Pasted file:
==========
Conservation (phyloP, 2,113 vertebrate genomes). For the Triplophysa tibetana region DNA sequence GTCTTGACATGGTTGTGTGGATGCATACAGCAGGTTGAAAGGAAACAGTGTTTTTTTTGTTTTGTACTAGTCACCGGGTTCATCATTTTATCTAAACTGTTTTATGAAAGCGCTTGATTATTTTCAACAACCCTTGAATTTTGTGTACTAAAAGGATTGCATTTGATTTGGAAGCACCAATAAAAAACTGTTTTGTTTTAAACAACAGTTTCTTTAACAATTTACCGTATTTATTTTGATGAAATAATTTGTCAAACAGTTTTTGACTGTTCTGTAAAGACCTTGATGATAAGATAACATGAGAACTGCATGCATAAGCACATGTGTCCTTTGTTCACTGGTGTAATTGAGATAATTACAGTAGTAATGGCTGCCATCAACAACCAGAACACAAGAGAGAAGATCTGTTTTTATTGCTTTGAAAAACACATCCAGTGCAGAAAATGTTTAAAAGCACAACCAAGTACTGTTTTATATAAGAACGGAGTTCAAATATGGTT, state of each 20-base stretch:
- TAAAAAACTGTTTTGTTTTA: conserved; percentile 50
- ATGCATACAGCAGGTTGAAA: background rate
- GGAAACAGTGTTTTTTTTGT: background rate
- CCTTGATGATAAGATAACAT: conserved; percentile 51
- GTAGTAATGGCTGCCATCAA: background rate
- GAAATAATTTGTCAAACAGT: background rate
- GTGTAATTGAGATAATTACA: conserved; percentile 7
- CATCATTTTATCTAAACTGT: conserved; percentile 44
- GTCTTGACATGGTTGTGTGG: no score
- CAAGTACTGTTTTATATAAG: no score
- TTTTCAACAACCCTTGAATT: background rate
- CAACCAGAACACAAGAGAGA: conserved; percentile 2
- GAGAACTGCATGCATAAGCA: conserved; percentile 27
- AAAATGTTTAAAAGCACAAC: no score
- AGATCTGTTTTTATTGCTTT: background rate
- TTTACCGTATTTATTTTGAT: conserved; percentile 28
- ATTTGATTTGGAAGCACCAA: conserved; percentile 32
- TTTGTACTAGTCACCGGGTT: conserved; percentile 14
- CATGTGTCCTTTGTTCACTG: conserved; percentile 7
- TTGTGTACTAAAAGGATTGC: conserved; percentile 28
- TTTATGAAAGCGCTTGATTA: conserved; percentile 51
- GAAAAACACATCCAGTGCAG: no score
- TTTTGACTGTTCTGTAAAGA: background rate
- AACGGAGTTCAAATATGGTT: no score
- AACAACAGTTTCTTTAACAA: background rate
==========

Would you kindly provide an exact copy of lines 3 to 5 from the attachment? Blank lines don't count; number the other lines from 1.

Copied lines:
- ATGCATACAGCAGGTTGAAA: background rate
- GGAAACAGTGTTTTTTTTGT: background rate
- CCTTGATGATAAGATAACAT: conserved; percentile 51